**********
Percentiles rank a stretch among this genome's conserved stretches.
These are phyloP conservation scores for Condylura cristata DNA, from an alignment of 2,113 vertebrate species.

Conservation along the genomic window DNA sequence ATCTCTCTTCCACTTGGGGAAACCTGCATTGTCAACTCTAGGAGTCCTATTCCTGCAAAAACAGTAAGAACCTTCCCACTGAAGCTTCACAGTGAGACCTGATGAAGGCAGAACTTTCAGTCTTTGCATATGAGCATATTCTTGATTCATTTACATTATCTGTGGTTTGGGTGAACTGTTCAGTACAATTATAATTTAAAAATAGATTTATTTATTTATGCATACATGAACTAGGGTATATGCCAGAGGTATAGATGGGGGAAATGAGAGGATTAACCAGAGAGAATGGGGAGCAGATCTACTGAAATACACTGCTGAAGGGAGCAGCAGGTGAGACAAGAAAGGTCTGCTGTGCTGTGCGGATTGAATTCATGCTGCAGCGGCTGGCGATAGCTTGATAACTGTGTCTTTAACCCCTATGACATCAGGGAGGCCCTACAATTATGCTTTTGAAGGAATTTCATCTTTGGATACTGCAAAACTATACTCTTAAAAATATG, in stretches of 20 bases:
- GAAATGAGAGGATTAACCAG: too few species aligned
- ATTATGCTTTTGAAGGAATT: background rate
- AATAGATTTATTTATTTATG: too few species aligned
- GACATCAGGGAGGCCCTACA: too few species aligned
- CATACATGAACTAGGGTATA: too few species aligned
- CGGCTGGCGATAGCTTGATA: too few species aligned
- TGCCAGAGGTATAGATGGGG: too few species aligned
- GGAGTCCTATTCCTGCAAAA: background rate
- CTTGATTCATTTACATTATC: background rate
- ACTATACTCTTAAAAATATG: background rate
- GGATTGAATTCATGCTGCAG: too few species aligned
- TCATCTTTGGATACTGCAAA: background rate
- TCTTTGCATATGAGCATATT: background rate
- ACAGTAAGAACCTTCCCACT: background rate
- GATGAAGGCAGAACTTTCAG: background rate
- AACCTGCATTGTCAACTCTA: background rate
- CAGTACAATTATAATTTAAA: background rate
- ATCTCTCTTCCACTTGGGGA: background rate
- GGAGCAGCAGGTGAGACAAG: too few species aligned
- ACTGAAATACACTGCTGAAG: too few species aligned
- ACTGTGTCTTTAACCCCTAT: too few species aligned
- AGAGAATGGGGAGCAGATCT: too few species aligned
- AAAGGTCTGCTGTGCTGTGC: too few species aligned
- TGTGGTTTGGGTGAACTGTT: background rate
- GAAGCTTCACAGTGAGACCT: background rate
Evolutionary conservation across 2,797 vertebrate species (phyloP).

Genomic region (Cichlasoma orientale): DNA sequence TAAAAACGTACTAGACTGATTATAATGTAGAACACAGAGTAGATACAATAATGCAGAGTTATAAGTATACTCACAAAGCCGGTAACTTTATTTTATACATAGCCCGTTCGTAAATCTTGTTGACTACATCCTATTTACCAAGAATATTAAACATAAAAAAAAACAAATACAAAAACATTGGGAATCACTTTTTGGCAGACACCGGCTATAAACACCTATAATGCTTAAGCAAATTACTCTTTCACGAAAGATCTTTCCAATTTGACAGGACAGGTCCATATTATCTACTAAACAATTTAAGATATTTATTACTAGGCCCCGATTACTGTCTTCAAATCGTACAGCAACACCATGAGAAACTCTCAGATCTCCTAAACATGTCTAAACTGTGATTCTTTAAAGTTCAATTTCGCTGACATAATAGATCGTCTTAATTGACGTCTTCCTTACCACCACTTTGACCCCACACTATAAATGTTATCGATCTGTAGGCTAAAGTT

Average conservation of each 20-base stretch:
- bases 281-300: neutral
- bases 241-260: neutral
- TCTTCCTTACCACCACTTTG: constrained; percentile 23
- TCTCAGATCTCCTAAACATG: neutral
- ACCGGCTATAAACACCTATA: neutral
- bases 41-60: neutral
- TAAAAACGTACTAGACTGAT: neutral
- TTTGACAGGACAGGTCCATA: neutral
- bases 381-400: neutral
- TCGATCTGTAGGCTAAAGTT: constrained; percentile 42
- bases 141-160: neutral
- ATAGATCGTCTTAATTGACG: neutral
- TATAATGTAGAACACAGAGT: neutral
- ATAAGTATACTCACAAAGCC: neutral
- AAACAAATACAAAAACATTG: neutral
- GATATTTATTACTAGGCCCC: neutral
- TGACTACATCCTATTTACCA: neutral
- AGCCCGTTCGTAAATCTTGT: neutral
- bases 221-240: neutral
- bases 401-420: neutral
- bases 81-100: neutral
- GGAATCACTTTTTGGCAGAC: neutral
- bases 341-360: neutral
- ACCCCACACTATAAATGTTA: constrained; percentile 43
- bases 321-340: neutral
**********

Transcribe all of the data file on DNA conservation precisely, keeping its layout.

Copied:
Percentiles rank a stretch among this genome's conserved stretches.
These are phyloP conservation scores for Condylura cristata DNA, from an alignment of 2,113 vertebrate species.

Conservation along the genomic window DNA sequence ATCTCTCTTCCACTTGGGGAAACCTGCATTGTCAACTCTAGGAGTCCTATTCCTGCAAAAACAGTAAGAACCTTCCCACTGAAGCTTCACAGTGAGACCTGATGAAGGCAGAACTTTCAGTCTTTGCATATGAGCATATTCTTGATTCATTTACATTATCTGTGGTTTGGGTGAACTGTTCAGTACAATTATAATTTAAAAATAGATTTATTTATTTATGCATACATGAACTAGGGTATATGCCAGAGGTATAGATGGGGGAAATGAGAGGATTAACCAGAGAGAATGGGGAGCAGATCTACTGAAATACACTGCTGAAGGGAGCAGCAGGTGAGACAAGAAAGGTCTGCTGTGCTGTGCGGATTGAATTCATGCTGCAGCGGCTGGCGATAGCTTGATAACTGTGTCTTTAACCCCTATGACATCAGGGAGGCCCTACAATTATGCTTTTGAAGGAATTTCATCTTTGGATACTGCAAAACTATACTCTTAAAAATATG, in stretches of 20 bases:
- GAAATGAGAGGATTAACCAG: too few species aligned
- ATTATGCTTTTGAAGGAATT: background rate
- AATAGATTTATTTATTTATG: too few species aligned
- GACATCAGGGAGGCCCTACA: too few species aligned
- CATACATGAACTAGGGTATA: too few species aligned
- CGGCTGGCGATAGCTTGATA: too few species aligned
- TGCCAGAGGTATAGATGGGG: too few species aligned
- GGAGTCCTATTCCTGCAAAA: background rate
- CTTGATTCATTTACATTATC: background rate
- ACTATACTCTTAAAAATATG: background rate
- GGATTGAATTCATGCTGCAG: too few species aligned
- TCATCTTTGGATACTGCAAA: background rate
- TCTTTGCATATGAGCATATT: background rate
- ACAGTAAGAACCTTCCCACT: background rate
- GATGAAGGCAGAACTTTCAG: background rate
- AACCTGCATTGTCAACTCTA: background rate
- CAGTACAATTATAATTTAAA: background rate
- ATCTCTCTTCCACTTGGGGA: background rate
- GGAGCAGCAGGTGAGACAAG: too few species aligned
- ACTGAAATACACTGCTGAAG: too few species aligned
- ACTGTGTCTTTAACCCCTAT: too few species aligned
- AGAGAATGGGGAGCAGATCT: too few species aligned
- AAAGGTCTGCTGTGCTGTGC: too few species aligned
- TGTGGTTTGGGTGAACTGTT: background rate
- GAAGCTTCACAGTGAGACCT: background rate
Evolutionary conservation across 2,797 vertebrate species (phyloP).

Genomic region (Cichlasoma orientale): DNA sequence TAAAAACGTACTAGACTGATTATAATGTAGAACACAGAGTAGATACAATAATGCAGAGTTATAAGTATACTCACAAAGCCGGTAACTTTATTTTATACATAGCCCGTTCGTAAATCTTGTTGACTACATCCTATTTACCAAGAATATTAAACATAAAAAAAAACAAATACAAAAACATTGGGAATCACTTTTTGGCAGACACCGGCTATAAACACCTATAATGCTTAAGCAAATTACTCTTTCACGAAAGATCTTTCCAATTTGACAGGACAGGTCCATATTATCTACTAAACAATTTAAGATATTTATTACTAGGCCCCGATTACTGTCTTCAAATCGTACAGCAACACCATGAGAAACTCTCAGATCTCCTAAACATGTCTAAACTGTGATTCTTTAAAGTTCAATTTCGCTGACATAATAGATCGTCTTAATTGACGTCTTCCTTACCACCACTTTGACCCCACACTATAAATGTTATCGATCTGTAGGCTAAAGTT

Average conservation of each 20-base stretch:
- bases 281-300: neutral
- bases 241-260: neutral
- TCTTCCTTACCACCACTTTG: constrained; percentile 23
- TCTCAGATCTCCTAAACATG: neutral
- ACCGGCTATAAACACCTATA: neutral
- bases 41-60: neutral
- TAAAAACGTACTAGACTGAT: neutral
- TTTGACAGGACAGGTCCATA: neutral
- bases 381-400: neutral
- TCGATCTGTAGGCTAAAGTT: constrained; percentile 42
- bases 141-160: neutral
- ATAGATCGTCTTAATTGACG: neutral
- TATAATGTAGAACACAGAGT: neutral
- ATAAGTATACTCACAAAGCC: neutral
- AAACAAATACAAAAACATTG: neutral
- GATATTTATTACTAGGCCCC: neutral
- TGACTACATCCTATTTACCA: neutral
- AGCCCGTTCGTAAATCTTGT: neutral
- bases 221-240: neutral
- bases 401-420: neutral
- bases 81-100: neutral
- GGAATCACTTTTTGGCAGAC: neutral
- bases 341-360: neutral
- ACCCCACACTATAAATGTTA: constrained; percentile 43
- bases 321-340: neutral